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Introducing Rovinj

Rovinj (Rovigno in Italian) is coastal Istria’s star attraction. While it can get overrun with tourists in summer, and residents have developed a sharp eye for maximising profits by upgrading hotels and restaurants to four-star status, it remains one of the last true Mediterranean fishing ports. Fishers haul their catch into the harbour in the early morning, followed by a horde of squawking gulls, and mend their nets before lunch. Prayers for a good catch are sent forth at the massive Church of St Euphemia, the 60m-high tower of which punctuates the peninsula. Wooded hills and low-rise hotels surround the old town, which is webbed with steep cobbled streets and piazzas. The 14 green islands of the Rovinj archipelago make for a pleasant afternoon away; the most popular islands are Sveta Katarina and Crveni Otok (Red Island), also known as Sveti Andrija.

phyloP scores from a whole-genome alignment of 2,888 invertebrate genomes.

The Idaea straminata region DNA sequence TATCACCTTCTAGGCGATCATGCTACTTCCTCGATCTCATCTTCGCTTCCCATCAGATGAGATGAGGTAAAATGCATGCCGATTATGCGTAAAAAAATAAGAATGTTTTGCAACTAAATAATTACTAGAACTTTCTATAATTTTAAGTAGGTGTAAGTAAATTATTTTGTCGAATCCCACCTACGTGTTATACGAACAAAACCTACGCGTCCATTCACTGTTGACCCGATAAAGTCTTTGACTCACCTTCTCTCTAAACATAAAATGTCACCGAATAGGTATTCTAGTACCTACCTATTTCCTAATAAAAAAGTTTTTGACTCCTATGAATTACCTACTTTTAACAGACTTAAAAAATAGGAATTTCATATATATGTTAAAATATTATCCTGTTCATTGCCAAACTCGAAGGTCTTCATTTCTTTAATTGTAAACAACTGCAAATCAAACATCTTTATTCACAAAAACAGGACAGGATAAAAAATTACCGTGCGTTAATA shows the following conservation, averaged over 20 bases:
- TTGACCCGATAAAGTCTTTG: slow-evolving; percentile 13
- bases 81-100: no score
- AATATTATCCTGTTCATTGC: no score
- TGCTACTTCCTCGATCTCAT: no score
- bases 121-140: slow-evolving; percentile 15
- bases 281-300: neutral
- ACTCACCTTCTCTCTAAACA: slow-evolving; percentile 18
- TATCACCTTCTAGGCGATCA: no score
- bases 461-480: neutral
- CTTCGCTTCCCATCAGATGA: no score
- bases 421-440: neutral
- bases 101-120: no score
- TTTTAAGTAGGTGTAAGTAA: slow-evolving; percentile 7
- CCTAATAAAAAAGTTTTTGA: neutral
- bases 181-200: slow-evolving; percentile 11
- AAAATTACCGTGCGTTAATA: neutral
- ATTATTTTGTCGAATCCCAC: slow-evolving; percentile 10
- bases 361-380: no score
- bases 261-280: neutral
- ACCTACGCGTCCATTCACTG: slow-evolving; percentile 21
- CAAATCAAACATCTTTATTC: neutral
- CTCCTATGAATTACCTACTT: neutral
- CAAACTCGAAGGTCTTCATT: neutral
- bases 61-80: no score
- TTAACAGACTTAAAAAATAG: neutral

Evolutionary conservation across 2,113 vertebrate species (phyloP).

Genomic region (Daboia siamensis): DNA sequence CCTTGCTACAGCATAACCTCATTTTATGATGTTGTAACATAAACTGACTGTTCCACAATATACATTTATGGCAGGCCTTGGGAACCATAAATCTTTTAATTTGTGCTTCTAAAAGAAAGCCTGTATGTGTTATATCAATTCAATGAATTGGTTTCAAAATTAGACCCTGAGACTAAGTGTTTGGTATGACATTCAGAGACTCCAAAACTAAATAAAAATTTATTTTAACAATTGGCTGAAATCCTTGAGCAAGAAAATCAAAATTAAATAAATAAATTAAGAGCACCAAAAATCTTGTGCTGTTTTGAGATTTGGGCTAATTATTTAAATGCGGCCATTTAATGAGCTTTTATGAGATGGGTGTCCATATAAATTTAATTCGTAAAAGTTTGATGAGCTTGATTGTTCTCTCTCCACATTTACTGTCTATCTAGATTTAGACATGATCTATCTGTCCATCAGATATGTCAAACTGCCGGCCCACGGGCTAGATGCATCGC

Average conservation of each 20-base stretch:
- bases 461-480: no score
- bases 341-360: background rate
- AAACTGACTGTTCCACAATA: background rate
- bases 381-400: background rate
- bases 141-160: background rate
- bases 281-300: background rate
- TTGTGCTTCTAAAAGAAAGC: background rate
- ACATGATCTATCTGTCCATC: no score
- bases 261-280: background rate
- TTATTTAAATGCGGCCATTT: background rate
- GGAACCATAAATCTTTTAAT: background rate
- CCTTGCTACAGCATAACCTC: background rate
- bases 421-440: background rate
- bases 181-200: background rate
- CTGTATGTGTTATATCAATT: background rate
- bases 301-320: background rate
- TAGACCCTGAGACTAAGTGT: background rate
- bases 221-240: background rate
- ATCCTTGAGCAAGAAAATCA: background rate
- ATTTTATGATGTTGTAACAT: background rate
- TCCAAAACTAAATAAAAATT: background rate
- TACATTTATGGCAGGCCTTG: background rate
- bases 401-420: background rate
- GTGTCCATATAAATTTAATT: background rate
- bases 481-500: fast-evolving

The old town is contained within an egg-shaped peninsula. About 1.5km south is the Punta Corrente Forest Park and the wooded cape of Zlatni Rt (Golden Cape), with its age-old oak and pine trees and several large hotels. There are two harbours: the northern open harbour and the small, protected harbour to the south.